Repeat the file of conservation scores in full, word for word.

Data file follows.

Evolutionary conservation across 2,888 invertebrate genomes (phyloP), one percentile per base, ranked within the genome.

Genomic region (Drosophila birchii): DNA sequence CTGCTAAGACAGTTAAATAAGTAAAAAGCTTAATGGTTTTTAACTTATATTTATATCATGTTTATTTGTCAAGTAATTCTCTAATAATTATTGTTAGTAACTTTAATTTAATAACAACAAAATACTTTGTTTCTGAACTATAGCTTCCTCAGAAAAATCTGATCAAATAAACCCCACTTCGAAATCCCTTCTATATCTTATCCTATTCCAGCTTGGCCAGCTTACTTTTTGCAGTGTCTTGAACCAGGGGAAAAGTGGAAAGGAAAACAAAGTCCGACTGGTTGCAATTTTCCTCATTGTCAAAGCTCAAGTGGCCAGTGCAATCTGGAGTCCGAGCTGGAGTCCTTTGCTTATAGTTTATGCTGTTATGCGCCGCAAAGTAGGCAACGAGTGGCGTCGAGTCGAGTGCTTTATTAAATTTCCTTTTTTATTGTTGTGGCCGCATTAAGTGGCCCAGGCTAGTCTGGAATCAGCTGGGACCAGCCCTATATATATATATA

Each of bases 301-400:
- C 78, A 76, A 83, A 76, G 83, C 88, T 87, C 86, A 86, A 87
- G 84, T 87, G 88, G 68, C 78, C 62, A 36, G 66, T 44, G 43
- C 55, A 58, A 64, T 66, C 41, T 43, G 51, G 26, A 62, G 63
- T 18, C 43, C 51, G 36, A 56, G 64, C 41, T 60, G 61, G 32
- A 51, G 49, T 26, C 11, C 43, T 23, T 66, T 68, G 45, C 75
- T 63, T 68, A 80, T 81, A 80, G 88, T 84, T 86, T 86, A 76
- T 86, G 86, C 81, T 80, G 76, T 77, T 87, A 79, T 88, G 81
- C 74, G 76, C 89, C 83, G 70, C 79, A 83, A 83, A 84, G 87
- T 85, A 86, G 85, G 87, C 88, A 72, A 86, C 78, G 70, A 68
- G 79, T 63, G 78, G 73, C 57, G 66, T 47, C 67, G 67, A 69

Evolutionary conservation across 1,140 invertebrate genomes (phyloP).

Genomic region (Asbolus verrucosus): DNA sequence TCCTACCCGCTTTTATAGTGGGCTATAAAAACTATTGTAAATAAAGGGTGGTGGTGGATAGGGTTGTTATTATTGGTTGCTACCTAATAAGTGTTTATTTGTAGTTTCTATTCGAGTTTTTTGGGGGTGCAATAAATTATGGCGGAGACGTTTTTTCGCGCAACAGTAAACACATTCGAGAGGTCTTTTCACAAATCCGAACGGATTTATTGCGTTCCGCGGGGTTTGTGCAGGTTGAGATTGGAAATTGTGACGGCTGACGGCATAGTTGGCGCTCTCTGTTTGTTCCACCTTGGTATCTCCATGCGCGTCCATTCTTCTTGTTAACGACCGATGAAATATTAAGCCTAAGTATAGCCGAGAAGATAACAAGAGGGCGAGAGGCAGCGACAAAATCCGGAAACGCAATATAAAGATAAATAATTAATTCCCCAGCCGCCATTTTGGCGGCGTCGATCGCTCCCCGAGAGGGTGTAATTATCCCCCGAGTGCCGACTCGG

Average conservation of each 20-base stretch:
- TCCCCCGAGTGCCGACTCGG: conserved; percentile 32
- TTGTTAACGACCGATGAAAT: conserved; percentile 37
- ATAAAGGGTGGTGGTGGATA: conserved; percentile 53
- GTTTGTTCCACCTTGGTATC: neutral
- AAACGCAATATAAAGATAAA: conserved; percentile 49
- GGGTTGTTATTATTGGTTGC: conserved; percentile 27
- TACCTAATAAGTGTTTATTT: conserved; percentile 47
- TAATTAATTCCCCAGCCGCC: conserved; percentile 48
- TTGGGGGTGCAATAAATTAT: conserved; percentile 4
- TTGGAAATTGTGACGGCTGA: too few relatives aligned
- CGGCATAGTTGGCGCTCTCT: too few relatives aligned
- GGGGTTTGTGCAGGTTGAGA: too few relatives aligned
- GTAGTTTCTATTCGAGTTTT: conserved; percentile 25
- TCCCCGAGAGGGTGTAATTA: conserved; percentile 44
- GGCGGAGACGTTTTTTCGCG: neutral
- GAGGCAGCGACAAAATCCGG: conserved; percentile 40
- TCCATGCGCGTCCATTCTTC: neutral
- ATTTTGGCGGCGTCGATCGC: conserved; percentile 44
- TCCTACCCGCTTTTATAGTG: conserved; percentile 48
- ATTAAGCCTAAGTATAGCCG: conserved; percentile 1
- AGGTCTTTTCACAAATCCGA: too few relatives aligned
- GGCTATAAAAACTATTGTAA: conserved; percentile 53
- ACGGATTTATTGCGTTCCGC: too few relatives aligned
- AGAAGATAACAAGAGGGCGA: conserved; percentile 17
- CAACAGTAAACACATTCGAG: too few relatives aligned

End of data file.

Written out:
Evolutionary conservation across 2,888 invertebrate genomes (phyloP), one percentile per base, ranked within the genome.

Genomic region (Drosophila birchii): DNA sequence CTGCTAAGACAGTTAAATAAGTAAAAAGCTTAATGGTTTTTAACTTATATTTATATCATGTTTATTTGTCAAGTAATTCTCTAATAATTATTGTTAGTAACTTTAATTTAATAACAACAAAATACTTTGTTTCTGAACTATAGCTTCCTCAGAAAAATCTGATCAAATAAACCCCACTTCGAAATCCCTTCTATATCTTATCCTATTCCAGCTTGGCCAGCTTACTTTTTGCAGTGTCTTGAACCAGGGGAAAAGTGGAAAGGAAAACAAAGTCCGACTGGTTGCAATTTTCCTCATTGTCAAAGCTCAAGTGGCCAGTGCAATCTGGAGTCCGAGCTGGAGTCCTTTGCTTATAGTTTATGCTGTTATGCGCCGCAAAGTAGGCAACGAGTGGCGTCGAGTCGAGTGCTTTATTAAATTTCCTTTTTTATTGTTGTGGCCGCATTAAGTGGCCCAGGCTAGTCTGGAATCAGCTGGGACCAGCCCTATATATATATATA

Each of bases 301-400:
- C 78, A 76, A 83, A 76, G 83, C 88, T 87, C 86, A 86, A 87
- G 84, T 87, G 88, G 68, C 78, C 62, A 36, G 66, T 44, G 43
- C 55, A 58, A 64, T 66, C 41, T 43, G 51, G 26, A 62, G 63
- T 18, C 43, C 51, G 36, A 56, G 64, C 41, T 60, G 61, G 32
- A 51, G 49, T 26, C 11, C 43, T 23, T 66, T 68, G 45, C 75
- T 63, T 68, A 80, T 81, A 80, G 88, T 84, T 86, T 86, A 76
- T 86, G 86, C 81, T 80, G 76, T 77, T 87, A 79, T 88, G 81
- C 74, G 76, C 89, C 83, G 70, C 79, A 83, A 83, A 84, G 87
- T 85, A 86, G 85, G 87, C 88, A 72, A 86, C 78, G 70, A 68
- G 79, T 63, G 78, G 73, C 57, G 66, T 47, C 67, G 67, A 69

Evolutionary conservation across 1,140 invertebrate genomes (phyloP).

Genomic region (Asbolus verrucosus): DNA sequence TCCTACCCGCTTTTATAGTGGGCTATAAAAACTATTGTAAATAAAGGGTGGTGGTGGATAGGGTTGTTATTATTGGTTGCTACCTAATAAGTGTTTATTTGTAGTTTCTATTCGAGTTTTTTGGGGGTGCAATAAATTATGGCGGAGACGTTTTTTCGCGCAACAGTAAACACATTCGAGAGGTCTTTTCACAAATCCGAACGGATTTATTGCGTTCCGCGGGGTTTGTGCAGGTTGAGATTGGAAATTGTGACGGCTGACGGCATAGTTGGCGCTCTCTGTTTGTTCCACCTTGGTATCTCCATGCGCGTCCATTCTTCTTGTTAACGACCGATGAAATATTAAGCCTAAGTATAGCCGAGAAGATAACAAGAGGGCGAGAGGCAGCGACAAAATCCGGAAACGCAATATAAAGATAAATAATTAATTCCCCAGCCGCCATTTTGGCGGCGTCGATCGCTCCCCGAGAGGGTGTAATTATCCCCCGAGTGCCGACTCGG

Average conservation of each 20-base stretch:
- TCCCCCGAGTGCCGACTCGG: conserved; percentile 32
- TTGTTAACGACCGATGAAAT: conserved; percentile 37
- ATAAAGGGTGGTGGTGGATA: conserved; percentile 53
- GTTTGTTCCACCTTGGTATC: neutral
- AAACGCAATATAAAGATAAA: conserved; percentile 49
- GGGTTGTTATTATTGGTTGC: conserved; percentile 27
- TACCTAATAAGTGTTTATTT: conserved; percentile 47
- TAATTAATTCCCCAGCCGCC: conserved; percentile 48
- TTGGGGGTGCAATAAATTAT: conserved; percentile 4
- TTGGAAATTGTGACGGCTGA: too few relatives aligned
- CGGCATAGTTGGCGCTCTCT: too few relatives aligned
- GGGGTTTGTGCAGGTTGAGA: too few relatives aligned
- GTAGTTTCTATTCGAGTTTT: conserved; percentile 25
- TCCCCGAGAGGGTGTAATTA: conserved; percentile 44
- GGCGGAGACGTTTTTTCGCG: neutral
- GAGGCAGCGACAAAATCCGG: conserved; percentile 40
- TCCATGCGCGTCCATTCTTC: neutral
- ATTTTGGCGGCGTCGATCGC: conserved; percentile 44
- TCCTACCCGCTTTTATAGTG: conserved; percentile 48
- ATTAAGCCTAAGTATAGCCG: conserved; percentile 1
- AGGTCTTTTCACAAATCCGA: too few relatives aligned
- GGCTATAAAAACTATTGTAA: conserved; percentile 53
- ACGGATTTATTGCGTTCCGC: too few relatives aligned
- AGAAGATAACAAGAGGGCGA: conserved; percentile 17
- CAACAGTAAACACATTCGAG: too few relatives aligned